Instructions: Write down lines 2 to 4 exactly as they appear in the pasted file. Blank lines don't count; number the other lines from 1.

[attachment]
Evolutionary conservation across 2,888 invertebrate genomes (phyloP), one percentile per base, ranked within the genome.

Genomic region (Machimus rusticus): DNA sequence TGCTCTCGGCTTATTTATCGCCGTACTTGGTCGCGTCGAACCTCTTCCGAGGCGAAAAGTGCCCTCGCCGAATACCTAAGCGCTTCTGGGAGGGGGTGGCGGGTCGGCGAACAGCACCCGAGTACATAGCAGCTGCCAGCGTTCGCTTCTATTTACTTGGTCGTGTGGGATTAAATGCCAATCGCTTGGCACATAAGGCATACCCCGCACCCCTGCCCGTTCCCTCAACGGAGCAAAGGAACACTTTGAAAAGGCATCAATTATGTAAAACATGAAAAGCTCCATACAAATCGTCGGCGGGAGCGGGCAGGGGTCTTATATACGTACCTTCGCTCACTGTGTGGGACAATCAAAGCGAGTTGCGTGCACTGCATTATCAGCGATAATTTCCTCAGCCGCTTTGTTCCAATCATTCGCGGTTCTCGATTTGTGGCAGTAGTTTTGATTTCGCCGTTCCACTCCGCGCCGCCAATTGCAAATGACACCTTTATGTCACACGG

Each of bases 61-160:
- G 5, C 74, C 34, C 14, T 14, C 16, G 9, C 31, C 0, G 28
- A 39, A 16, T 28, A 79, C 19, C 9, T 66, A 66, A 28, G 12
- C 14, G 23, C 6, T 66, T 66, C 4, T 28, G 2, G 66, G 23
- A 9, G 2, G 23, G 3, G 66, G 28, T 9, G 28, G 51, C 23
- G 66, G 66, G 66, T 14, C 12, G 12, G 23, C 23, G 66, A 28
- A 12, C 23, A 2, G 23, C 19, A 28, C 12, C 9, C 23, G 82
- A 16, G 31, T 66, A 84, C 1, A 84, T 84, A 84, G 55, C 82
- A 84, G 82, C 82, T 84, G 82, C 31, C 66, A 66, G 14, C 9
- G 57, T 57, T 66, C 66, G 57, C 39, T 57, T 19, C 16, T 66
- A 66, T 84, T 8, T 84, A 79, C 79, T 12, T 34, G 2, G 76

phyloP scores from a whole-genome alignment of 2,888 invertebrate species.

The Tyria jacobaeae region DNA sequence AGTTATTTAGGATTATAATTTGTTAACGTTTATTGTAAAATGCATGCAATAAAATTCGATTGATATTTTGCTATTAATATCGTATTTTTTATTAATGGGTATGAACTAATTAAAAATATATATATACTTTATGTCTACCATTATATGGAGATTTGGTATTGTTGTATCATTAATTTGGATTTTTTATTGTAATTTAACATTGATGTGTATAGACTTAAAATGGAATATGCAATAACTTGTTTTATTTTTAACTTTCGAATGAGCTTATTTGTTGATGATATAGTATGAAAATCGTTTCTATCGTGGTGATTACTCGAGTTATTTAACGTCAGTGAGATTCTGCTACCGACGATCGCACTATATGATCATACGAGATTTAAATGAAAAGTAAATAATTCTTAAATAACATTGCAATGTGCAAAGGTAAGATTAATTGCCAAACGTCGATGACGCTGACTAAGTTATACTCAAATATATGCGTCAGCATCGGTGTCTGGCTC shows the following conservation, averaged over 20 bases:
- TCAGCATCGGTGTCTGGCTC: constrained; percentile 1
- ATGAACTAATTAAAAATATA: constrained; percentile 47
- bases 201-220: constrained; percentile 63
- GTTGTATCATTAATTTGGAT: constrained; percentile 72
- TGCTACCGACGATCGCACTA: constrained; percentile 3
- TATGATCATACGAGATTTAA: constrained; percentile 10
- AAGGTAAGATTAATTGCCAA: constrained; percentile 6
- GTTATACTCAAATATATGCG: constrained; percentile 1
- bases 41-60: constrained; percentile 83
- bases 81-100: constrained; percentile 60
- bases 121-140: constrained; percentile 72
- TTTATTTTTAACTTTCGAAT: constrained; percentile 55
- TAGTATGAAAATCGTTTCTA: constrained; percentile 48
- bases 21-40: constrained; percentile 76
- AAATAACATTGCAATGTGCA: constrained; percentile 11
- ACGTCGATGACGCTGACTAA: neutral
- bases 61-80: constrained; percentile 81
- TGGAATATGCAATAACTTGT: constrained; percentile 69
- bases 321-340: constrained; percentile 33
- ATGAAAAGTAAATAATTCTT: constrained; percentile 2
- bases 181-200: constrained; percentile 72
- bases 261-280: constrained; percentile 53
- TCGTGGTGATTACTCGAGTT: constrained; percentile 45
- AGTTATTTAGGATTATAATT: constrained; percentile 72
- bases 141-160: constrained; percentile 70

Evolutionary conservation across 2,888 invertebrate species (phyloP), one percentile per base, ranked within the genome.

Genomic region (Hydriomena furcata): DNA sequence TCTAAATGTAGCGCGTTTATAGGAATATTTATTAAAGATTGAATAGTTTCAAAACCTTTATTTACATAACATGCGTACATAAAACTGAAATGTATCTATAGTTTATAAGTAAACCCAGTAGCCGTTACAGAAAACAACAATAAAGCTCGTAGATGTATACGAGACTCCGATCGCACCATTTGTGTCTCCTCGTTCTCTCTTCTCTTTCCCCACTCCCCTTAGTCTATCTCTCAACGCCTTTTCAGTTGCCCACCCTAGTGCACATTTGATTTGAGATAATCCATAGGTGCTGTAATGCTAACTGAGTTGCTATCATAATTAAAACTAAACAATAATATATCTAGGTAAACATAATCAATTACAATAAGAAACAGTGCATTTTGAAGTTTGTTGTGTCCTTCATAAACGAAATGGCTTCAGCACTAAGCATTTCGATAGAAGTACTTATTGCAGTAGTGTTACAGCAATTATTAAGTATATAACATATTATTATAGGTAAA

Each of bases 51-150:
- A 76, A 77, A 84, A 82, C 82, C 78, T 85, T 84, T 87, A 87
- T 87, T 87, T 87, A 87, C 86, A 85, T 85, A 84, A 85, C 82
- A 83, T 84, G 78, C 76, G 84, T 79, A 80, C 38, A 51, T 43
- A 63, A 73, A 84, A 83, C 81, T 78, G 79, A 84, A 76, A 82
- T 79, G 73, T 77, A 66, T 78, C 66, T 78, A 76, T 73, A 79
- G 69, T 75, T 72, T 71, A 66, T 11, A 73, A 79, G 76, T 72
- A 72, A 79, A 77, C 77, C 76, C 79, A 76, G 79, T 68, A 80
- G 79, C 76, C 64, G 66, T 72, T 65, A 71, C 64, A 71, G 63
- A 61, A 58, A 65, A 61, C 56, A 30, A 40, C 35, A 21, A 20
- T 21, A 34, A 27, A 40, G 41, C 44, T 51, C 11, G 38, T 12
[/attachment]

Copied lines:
Genomic region (Machimus rusticus): DNA sequence TGCTCTCGGCTTATTTATCGCCGTACTTGGTCGCGTCGAACCTCTTCCGAGGCGAAAAGTGCCCTCGCCGAATACCTAAGCGCTTCTGGGAGGGGGTGGCGGGTCGGCGAACAGCACCCGAGTACATAGCAGCTGCCAGCGTTCGCTTCTATTTACTTGGTCGTGTGGGATTAAATGCCAATCGCTTGGCACATAAGGCATACCCCGCACCCCTGCCCGTTCCCTCAACGGAGCAAAGGAACACTTTGAAAAGGCATCAATTATGTAAAACATGAAAAGCTCCATACAAATCGTCGGCGGGAGCGGGCAGGGGTCTTATATACGTACCTTCGCTCACTGTGTGGGACAATCAAAGCGAGTTGCGTGCACTGCATTATCAGCGATAATTTCCTCAGCCGCTTTGTTCCAATCATTCGCGGTTCTCGATTTGTGGCAGTAGTTTTGATTTCGCCGTTCCACTCCGCGCCGCCAATTGCAAATGACACCTTTATGTCACACGG

Each of bases 61-160:
- G 5, C 74, C 34, C 14, T 14, C 16, G 9, C 31, C 0, G 28